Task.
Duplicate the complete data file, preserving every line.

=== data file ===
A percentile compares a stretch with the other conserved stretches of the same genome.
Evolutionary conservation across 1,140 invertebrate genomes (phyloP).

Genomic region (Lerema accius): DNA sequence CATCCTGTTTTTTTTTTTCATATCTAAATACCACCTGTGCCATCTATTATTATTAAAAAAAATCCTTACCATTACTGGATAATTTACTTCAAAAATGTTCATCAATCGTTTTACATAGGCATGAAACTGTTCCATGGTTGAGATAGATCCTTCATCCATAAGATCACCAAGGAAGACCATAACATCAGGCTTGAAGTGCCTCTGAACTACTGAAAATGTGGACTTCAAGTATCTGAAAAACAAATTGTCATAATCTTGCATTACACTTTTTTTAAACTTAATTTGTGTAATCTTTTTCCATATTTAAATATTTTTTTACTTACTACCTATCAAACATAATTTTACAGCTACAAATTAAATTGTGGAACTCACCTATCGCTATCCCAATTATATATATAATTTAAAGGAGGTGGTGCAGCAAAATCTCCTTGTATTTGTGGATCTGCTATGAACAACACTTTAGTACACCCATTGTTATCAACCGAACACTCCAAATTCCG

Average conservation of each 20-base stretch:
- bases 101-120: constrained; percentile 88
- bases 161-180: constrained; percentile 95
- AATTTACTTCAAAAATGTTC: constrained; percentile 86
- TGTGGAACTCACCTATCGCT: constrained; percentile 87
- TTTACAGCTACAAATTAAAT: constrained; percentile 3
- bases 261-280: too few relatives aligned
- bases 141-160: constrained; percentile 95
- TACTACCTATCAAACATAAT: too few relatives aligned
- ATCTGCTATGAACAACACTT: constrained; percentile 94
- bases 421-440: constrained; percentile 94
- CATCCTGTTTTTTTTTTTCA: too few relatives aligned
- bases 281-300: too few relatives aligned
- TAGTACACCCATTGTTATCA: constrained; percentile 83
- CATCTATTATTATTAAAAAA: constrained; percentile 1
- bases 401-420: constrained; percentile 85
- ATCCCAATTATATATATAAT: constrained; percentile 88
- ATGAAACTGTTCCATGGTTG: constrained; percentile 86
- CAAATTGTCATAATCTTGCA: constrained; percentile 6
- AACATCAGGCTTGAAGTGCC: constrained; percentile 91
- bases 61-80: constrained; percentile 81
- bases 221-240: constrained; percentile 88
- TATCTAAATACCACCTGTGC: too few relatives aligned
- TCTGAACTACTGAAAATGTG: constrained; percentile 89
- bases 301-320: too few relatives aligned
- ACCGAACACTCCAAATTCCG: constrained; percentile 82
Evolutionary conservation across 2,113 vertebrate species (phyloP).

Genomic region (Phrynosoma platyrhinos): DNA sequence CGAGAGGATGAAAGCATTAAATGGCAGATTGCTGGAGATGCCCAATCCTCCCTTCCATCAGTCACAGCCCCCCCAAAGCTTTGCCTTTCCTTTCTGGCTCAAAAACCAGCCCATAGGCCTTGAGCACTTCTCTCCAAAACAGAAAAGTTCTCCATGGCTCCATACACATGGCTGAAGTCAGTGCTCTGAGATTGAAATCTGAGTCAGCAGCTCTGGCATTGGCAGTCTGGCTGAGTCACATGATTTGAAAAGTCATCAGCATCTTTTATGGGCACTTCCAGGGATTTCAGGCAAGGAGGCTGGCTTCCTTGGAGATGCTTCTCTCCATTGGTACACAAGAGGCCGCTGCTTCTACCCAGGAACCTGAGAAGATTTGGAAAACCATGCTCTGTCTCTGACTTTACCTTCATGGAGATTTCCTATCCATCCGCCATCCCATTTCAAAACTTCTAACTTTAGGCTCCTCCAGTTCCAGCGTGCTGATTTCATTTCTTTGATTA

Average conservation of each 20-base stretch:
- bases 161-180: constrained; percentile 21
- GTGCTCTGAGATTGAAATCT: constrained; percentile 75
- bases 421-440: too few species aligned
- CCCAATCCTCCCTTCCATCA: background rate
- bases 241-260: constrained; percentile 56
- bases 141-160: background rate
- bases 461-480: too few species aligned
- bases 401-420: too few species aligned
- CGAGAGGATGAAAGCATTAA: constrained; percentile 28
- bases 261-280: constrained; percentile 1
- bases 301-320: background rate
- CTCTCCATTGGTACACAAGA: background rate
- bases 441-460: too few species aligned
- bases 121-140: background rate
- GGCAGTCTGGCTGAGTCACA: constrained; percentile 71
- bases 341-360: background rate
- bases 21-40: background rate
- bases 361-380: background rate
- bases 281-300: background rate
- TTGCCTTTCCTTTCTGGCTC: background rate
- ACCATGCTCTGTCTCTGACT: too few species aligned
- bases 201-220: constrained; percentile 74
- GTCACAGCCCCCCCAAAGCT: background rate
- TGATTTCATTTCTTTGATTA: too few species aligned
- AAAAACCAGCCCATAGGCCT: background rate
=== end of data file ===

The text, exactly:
A percentile compares a stretch with the other conserved stretches of the same genome.
Evolutionary conservation across 1,140 invertebrate genomes (phyloP).

Genomic region (Lerema accius): DNA sequence CATCCTGTTTTTTTTTTTCATATCTAAATACCACCTGTGCCATCTATTATTATTAAAAAAAATCCTTACCATTACTGGATAATTTACTTCAAAAATGTTCATCAATCGTTTTACATAGGCATGAAACTGTTCCATGGTTGAGATAGATCCTTCATCCATAAGATCACCAAGGAAGACCATAACATCAGGCTTGAAGTGCCTCTGAACTACTGAAAATGTGGACTTCAAGTATCTGAAAAACAAATTGTCATAATCTTGCATTACACTTTTTTTAAACTTAATTTGTGTAATCTTTTTCCATATTTAAATATTTTTTTACTTACTACCTATCAAACATAATTTTACAGCTACAAATTAAATTGTGGAACTCACCTATCGCTATCCCAATTATATATATAATTTAAAGGAGGTGGTGCAGCAAAATCTCCTTGTATTTGTGGATCTGCTATGAACAACACTTTAGTACACCCATTGTTATCAACCGAACACTCCAAATTCCG

Average conservation of each 20-base stretch:
- bases 101-120: constrained; percentile 88
- bases 161-180: constrained; percentile 95
- AATTTACTTCAAAAATGTTC: constrained; percentile 86
- TGTGGAACTCACCTATCGCT: constrained; percentile 87
- TTTACAGCTACAAATTAAAT: constrained; percentile 3
- bases 261-280: too few relatives aligned
- bases 141-160: constrained; percentile 95
- TACTACCTATCAAACATAAT: too few relatives aligned
- ATCTGCTATGAACAACACTT: constrained; percentile 94
- bases 421-440: constrained; percentile 94
- CATCCTGTTTTTTTTTTTCA: too few relatives aligned
- bases 281-300: too few relatives aligned
- TAGTACACCCATTGTTATCA: constrained; percentile 83
- CATCTATTATTATTAAAAAA: constrained; percentile 1
- bases 401-420: constrained; percentile 85
- ATCCCAATTATATATATAAT: constrained; percentile 88
- ATGAAACTGTTCCATGGTTG: constrained; percentile 86
- CAAATTGTCATAATCTTGCA: constrained; percentile 6
- AACATCAGGCTTGAAGTGCC: constrained; percentile 91
- bases 61-80: constrained; percentile 81
- bases 221-240: constrained; percentile 88
- TATCTAAATACCACCTGTGC: too few relatives aligned
- TCTGAACTACTGAAAATGTG: constrained; percentile 89
- bases 301-320: too few relatives aligned
- ACCGAACACTCCAAATTCCG: constrained; percentile 82
Evolutionary conservation across 2,113 vertebrate species (phyloP).

Genomic region (Phrynosoma platyrhinos): DNA sequence CGAGAGGATGAAAGCATTAAATGGCAGATTGCTGGAGATGCCCAATCCTCCCTTCCATCAGTCACAGCCCCCCCAAAGCTTTGCCTTTCCTTTCTGGCTCAAAAACCAGCCCATAGGCCTTGAGCACTTCTCTCCAAAACAGAAAAGTTCTCCATGGCTCCATACACATGGCTGAAGTCAGTGCTCTGAGATTGAAATCTGAGTCAGCAGCTCTGGCATTGGCAGTCTGGCTGAGTCACATGATTTGAAAAGTCATCAGCATCTTTTATGGGCACTTCCAGGGATTTCAGGCAAGGAGGCTGGCTTCCTTGGAGATGCTTCTCTCCATTGGTACACAAGAGGCCGCTGCTTCTACCCAGGAACCTGAGAAGATTTGGAAAACCATGCTCTGTCTCTGACTTTACCTTCATGGAGATTTCCTATCCATCCGCCATCCCATTTCAAAACTTCTAACTTTAGGCTCCTCCAGTTCCAGCGTGCTGATTTCATTTCTTTGATTA

Average conservation of each 20-base stretch:
- bases 161-180: constrained; percentile 21
- GTGCTCTGAGATTGAAATCT: constrained; percentile 75
- bases 421-440: too few species aligned
- CCCAATCCTCCCTTCCATCA: background rate
- bases 241-260: constrained; percentile 56
- bases 141-160: background rate
- bases 461-480: too few species aligned
- bases 401-420: too few species aligned
- CGAGAGGATGAAAGCATTAA: constrained; percentile 28
- bases 261-280: constrained; percentile 1
- bases 301-320: background rate
- CTCTCCATTGGTACACAAGA: background rate
- bases 441-460: too few species aligned
- bases 121-140: background rate
- GGCAGTCTGGCTGAGTCACA: constrained; percentile 71
- bases 341-360: background rate
- bases 21-40: background rate
- bases 361-380: background rate
- bases 281-300: background rate
- TTGCCTTTCCTTTCTGGCTC: background rate
- ACCATGCTCTGTCTCTGACT: too few species aligned
- bases 201-220: constrained; percentile 74
- GTCACAGCCCCCCCAAAGCT: background rate
- TGATTTCATTTCTTTGATTA: too few species aligned
- AAAAACCAGCCCATAGGCCT: background rate